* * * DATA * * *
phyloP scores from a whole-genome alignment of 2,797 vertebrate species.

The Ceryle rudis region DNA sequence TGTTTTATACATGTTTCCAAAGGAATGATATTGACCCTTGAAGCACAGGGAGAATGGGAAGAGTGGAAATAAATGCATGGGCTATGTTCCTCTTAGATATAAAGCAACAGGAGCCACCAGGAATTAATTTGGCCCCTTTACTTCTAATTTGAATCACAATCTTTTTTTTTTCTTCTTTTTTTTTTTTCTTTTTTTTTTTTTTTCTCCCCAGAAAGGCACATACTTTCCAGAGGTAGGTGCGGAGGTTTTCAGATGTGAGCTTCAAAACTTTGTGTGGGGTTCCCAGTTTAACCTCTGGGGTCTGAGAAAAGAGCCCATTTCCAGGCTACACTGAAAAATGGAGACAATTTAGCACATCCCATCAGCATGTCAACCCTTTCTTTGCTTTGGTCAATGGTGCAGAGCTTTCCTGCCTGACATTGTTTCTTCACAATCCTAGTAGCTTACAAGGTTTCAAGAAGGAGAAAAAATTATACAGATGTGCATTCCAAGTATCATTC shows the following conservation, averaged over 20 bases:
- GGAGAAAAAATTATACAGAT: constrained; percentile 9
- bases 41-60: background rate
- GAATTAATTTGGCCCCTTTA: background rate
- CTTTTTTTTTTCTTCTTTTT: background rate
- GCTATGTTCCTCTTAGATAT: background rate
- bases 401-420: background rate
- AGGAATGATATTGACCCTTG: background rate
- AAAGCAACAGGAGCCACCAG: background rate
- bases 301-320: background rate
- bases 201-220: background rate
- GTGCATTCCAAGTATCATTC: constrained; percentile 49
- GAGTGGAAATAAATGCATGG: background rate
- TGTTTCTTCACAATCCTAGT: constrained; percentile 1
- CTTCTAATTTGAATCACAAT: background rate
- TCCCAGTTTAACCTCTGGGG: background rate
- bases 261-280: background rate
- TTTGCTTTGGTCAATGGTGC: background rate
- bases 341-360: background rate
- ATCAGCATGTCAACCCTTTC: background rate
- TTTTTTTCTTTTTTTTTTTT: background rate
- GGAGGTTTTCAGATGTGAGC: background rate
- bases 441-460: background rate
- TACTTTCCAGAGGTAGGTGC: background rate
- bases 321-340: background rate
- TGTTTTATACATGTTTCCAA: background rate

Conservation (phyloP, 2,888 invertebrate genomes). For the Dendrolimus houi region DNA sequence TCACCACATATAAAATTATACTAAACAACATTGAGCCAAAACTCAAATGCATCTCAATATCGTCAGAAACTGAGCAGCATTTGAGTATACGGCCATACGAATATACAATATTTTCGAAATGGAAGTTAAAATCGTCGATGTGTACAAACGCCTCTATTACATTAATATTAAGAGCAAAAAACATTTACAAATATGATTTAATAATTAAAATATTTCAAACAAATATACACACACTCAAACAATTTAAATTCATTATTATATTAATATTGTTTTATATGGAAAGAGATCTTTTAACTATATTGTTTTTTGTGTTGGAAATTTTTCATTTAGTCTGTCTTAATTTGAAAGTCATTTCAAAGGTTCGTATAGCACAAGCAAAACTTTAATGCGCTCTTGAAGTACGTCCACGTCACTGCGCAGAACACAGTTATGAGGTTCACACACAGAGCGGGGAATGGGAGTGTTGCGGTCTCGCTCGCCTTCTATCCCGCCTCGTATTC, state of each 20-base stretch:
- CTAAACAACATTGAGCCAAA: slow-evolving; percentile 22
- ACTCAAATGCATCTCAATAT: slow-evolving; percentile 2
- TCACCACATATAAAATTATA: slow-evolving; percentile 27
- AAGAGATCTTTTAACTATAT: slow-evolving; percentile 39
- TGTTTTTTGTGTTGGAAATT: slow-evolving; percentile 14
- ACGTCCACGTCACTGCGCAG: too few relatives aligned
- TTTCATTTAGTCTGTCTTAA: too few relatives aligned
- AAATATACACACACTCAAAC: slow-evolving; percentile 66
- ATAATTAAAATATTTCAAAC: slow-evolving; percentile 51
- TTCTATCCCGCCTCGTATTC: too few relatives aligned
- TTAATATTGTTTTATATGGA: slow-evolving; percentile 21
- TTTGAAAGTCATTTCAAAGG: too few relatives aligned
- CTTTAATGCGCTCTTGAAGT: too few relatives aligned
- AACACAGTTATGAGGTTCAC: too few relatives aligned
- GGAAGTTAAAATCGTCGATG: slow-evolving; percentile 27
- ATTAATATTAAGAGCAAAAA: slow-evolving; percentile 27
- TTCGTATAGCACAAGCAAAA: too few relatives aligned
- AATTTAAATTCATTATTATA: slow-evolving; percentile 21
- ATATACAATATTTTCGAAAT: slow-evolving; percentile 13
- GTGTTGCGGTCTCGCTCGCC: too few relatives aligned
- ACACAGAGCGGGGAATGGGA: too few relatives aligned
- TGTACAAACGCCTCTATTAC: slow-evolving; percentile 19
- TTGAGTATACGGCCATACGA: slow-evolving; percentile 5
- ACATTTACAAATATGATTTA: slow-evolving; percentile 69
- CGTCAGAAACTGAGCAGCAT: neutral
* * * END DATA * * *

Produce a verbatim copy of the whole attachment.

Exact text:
phyloP scores from a whole-genome alignment of 2,797 vertebrate species.

The Ceryle rudis region DNA sequence TGTTTTATACATGTTTCCAAAGGAATGATATTGACCCTTGAAGCACAGGGAGAATGGGAAGAGTGGAAATAAATGCATGGGCTATGTTCCTCTTAGATATAAAGCAACAGGAGCCACCAGGAATTAATTTGGCCCCTTTACTTCTAATTTGAATCACAATCTTTTTTTTTTCTTCTTTTTTTTTTTTCTTTTTTTTTTTTTTTCTCCCCAGAAAGGCACATACTTTCCAGAGGTAGGTGCGGAGGTTTTCAGATGTGAGCTTCAAAACTTTGTGTGGGGTTCCCAGTTTAACCTCTGGGGTCTGAGAAAAGAGCCCATTTCCAGGCTACACTGAAAAATGGAGACAATTTAGCACATCCCATCAGCATGTCAACCCTTTCTTTGCTTTGGTCAATGGTGCAGAGCTTTCCTGCCTGACATTGTTTCTTCACAATCCTAGTAGCTTACAAGGTTTCAAGAAGGAGAAAAAATTATACAGATGTGCATTCCAAGTATCATTC shows the following conservation, averaged over 20 bases:
- GGAGAAAAAATTATACAGAT: constrained; percentile 9
- bases 41-60: background rate
- GAATTAATTTGGCCCCTTTA: background rate
- CTTTTTTTTTTCTTCTTTTT: background rate
- GCTATGTTCCTCTTAGATAT: background rate
- bases 401-420: background rate
- AGGAATGATATTGACCCTTG: background rate
- AAAGCAACAGGAGCCACCAG: background rate
- bases 301-320: background rate
- bases 201-220: background rate
- GTGCATTCCAAGTATCATTC: constrained; percentile 49
- GAGTGGAAATAAATGCATGG: background rate
- TGTTTCTTCACAATCCTAGT: constrained; percentile 1
- CTTCTAATTTGAATCACAAT: background rate
- TCCCAGTTTAACCTCTGGGG: background rate
- bases 261-280: background rate
- TTTGCTTTGGTCAATGGTGC: background rate
- bases 341-360: background rate
- ATCAGCATGTCAACCCTTTC: background rate
- TTTTTTTCTTTTTTTTTTTT: background rate
- GGAGGTTTTCAGATGTGAGC: background rate
- bases 441-460: background rate
- TACTTTCCAGAGGTAGGTGC: background rate
- bases 321-340: background rate
- TGTTTTATACATGTTTCCAA: background rate

Conservation (phyloP, 2,888 invertebrate genomes). For the Dendrolimus houi region DNA sequence TCACCACATATAAAATTATACTAAACAACATTGAGCCAAAACTCAAATGCATCTCAATATCGTCAGAAACTGAGCAGCATTTGAGTATACGGCCATACGAATATACAATATTTTCGAAATGGAAGTTAAAATCGTCGATGTGTACAAACGCCTCTATTACATTAATATTAAGAGCAAAAAACATTTACAAATATGATTTAATAATTAAAATATTTCAAACAAATATACACACACTCAAACAATTTAAATTCATTATTATATTAATATTGTTTTATATGGAAAGAGATCTTTTAACTATATTGTTTTTTGTGTTGGAAATTTTTCATTTAGTCTGTCTTAATTTGAAAGTCATTTCAAAGGTTCGTATAGCACAAGCAAAACTTTAATGCGCTCTTGAAGTACGTCCACGTCACTGCGCAGAACACAGTTATGAGGTTCACACACAGAGCGGGGAATGGGAGTGTTGCGGTCTCGCTCGCCTTCTATCCCGCCTCGTATTC, state of each 20-base stretch:
- CTAAACAACATTGAGCCAAA: slow-evolving; percentile 22
- ACTCAAATGCATCTCAATAT: slow-evolving; percentile 2
- TCACCACATATAAAATTATA: slow-evolving; percentile 27
- AAGAGATCTTTTAACTATAT: slow-evolving; percentile 39
- TGTTTTTTGTGTTGGAAATT: slow-evolving; percentile 14
- ACGTCCACGTCACTGCGCAG: too few relatives aligned
- TTTCATTTAGTCTGTCTTAA: too few relatives aligned
- AAATATACACACACTCAAAC: slow-evolving; percentile 66
- ATAATTAAAATATTTCAAAC: slow-evolving; percentile 51
- TTCTATCCCGCCTCGTATTC: too few relatives aligned
- TTAATATTGTTTTATATGGA: slow-evolving; percentile 21
- TTTGAAAGTCATTTCAAAGG: too few relatives aligned
- CTTTAATGCGCTCTTGAAGT: too few relatives aligned
- AACACAGTTATGAGGTTCAC: too few relatives aligned
- GGAAGTTAAAATCGTCGATG: slow-evolving; percentile 27
- ATTAATATTAAGAGCAAAAA: slow-evolving; percentile 27
- TTCGTATAGCACAAGCAAAA: too few relatives aligned
- AATTTAAATTCATTATTATA: slow-evolving; percentile 21
- ATATACAATATTTTCGAAAT: slow-evolving; percentile 13
- GTGTTGCGGTCTCGCTCGCC: too few relatives aligned
- ACACAGAGCGGGGAATGGGA: too few relatives aligned
- TGTACAAACGCCTCTATTAC: slow-evolving; percentile 19
- TTGAGTATACGGCCATACGA: slow-evolving; percentile 5
- ACATTTACAAATATGATTTA: slow-evolving; percentile 69
- CGTCAGAAACTGAGCAGCAT: neutral